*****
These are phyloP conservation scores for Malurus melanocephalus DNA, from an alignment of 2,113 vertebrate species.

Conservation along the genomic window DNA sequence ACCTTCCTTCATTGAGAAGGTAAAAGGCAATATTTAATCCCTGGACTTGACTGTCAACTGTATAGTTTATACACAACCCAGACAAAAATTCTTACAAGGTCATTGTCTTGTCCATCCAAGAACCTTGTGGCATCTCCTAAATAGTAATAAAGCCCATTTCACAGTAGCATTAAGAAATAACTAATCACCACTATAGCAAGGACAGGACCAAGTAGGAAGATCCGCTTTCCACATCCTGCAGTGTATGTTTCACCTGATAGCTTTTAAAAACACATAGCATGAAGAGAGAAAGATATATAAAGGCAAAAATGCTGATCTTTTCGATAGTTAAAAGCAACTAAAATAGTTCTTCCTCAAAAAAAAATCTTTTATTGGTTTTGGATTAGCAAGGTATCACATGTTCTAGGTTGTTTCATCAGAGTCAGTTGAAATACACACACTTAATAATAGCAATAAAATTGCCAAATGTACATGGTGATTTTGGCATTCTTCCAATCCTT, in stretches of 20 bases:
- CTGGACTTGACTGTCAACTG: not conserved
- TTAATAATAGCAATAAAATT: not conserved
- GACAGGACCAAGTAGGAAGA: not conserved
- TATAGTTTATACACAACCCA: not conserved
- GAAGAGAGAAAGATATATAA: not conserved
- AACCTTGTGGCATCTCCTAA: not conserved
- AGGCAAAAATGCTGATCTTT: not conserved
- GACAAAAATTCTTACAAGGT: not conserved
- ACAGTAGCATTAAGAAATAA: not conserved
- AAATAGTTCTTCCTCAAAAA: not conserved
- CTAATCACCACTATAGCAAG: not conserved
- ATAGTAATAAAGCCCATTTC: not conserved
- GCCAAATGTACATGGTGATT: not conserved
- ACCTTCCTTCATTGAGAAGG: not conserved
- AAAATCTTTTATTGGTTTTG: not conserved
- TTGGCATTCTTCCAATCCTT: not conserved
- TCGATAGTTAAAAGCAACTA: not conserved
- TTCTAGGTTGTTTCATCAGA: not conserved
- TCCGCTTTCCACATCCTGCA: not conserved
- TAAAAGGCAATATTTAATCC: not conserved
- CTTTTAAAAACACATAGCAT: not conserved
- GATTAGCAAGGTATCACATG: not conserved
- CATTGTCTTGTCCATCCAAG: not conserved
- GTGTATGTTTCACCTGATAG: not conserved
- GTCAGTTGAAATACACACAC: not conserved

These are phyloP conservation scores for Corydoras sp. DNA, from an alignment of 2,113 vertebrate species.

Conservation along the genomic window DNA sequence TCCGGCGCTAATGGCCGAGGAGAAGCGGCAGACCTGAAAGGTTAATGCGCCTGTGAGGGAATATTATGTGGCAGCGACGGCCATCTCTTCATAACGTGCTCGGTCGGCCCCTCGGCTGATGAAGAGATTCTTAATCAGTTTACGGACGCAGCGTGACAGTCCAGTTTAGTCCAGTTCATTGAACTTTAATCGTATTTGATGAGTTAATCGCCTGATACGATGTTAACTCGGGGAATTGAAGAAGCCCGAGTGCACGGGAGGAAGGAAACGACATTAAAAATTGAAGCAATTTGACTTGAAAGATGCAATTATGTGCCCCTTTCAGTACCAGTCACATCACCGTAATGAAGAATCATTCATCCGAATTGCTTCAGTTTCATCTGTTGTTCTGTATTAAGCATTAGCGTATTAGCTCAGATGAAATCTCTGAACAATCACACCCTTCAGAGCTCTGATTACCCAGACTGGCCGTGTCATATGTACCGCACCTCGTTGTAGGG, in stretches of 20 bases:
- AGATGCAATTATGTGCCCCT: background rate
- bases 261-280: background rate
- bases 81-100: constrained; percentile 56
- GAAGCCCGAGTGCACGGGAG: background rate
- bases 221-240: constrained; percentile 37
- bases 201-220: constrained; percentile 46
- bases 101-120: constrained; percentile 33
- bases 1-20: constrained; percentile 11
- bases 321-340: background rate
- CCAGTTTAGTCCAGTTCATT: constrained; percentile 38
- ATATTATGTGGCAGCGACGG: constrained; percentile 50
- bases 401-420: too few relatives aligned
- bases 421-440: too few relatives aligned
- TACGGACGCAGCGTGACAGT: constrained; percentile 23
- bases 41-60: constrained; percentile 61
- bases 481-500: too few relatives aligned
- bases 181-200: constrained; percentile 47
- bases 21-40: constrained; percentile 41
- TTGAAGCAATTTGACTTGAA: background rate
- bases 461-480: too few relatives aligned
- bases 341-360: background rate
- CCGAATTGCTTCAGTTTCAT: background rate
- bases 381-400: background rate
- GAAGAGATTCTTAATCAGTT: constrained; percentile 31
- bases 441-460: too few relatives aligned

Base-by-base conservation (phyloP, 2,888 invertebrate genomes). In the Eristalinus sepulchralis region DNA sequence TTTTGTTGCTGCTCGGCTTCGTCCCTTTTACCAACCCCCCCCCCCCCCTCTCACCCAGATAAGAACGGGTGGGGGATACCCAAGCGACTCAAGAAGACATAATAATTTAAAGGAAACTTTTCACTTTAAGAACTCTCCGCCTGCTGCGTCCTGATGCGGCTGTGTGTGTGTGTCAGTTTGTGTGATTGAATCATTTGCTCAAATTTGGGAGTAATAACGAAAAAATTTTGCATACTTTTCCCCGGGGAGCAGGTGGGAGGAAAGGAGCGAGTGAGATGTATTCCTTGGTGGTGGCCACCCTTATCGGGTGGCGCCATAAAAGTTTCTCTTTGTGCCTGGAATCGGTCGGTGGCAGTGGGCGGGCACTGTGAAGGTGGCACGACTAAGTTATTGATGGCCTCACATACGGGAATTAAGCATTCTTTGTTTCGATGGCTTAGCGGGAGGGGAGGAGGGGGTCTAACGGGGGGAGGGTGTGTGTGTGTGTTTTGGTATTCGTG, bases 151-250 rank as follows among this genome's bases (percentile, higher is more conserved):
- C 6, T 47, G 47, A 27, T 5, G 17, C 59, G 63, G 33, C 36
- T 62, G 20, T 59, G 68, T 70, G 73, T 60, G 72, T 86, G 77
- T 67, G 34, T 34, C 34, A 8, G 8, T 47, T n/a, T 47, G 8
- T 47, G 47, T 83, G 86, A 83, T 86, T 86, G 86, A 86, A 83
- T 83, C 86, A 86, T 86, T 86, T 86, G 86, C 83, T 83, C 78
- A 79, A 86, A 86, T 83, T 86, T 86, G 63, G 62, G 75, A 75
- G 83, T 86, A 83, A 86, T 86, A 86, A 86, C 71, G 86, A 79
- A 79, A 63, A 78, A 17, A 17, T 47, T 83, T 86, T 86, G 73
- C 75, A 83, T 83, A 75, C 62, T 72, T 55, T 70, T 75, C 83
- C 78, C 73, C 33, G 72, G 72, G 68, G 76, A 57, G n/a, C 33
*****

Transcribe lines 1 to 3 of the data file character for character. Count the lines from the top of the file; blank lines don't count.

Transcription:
These are phyloP conservation scores for Malurus melanocephalus DNA, from an alignment of 2,113 vertebrate species.

Conservation along the genomic window DNA sequence ACCTTCCTTCATTGAGAAGGTAAAAGGCAATATTTAATCCCTGGACTTGACTGTCAACTGTATAGTTTATACACAACCCAGACAAAAATTCTTACAAGGTCATTGTCTTGTCCATCCAAGAACCTTGTGGCATCTCCTAAATAGTAATAAAGCCCATTTCACAGTAGCATTAAGAAATAACTAATCACCACTATAGCAAGGACAGGACCAAGTAGGAAGATCCGCTTTCCACATCCTGCAGTGTATGTTTCACCTGATAGCTTTTAAAAACACATAGCATGAAGAGAGAAAGATATATAAAGGCAAAAATGCTGATCTTTTCGATAGTTAAAAGCAACTAAAATAGTTCTTCCTCAAAAAAAAATCTTTTATTGGTTTTGGATTAGCAAGGTATCACATGTTCTAGGTTGTTTCATCAGAGTCAGTTGAAATACACACACTTAATAATAGCAATAAAATTGCCAAATGTACATGGTGATTTTGGCATTCTTCCAATCCTT, in stretches of 20 bases:
- CTGGACTTGACTGTCAACTG: not conserved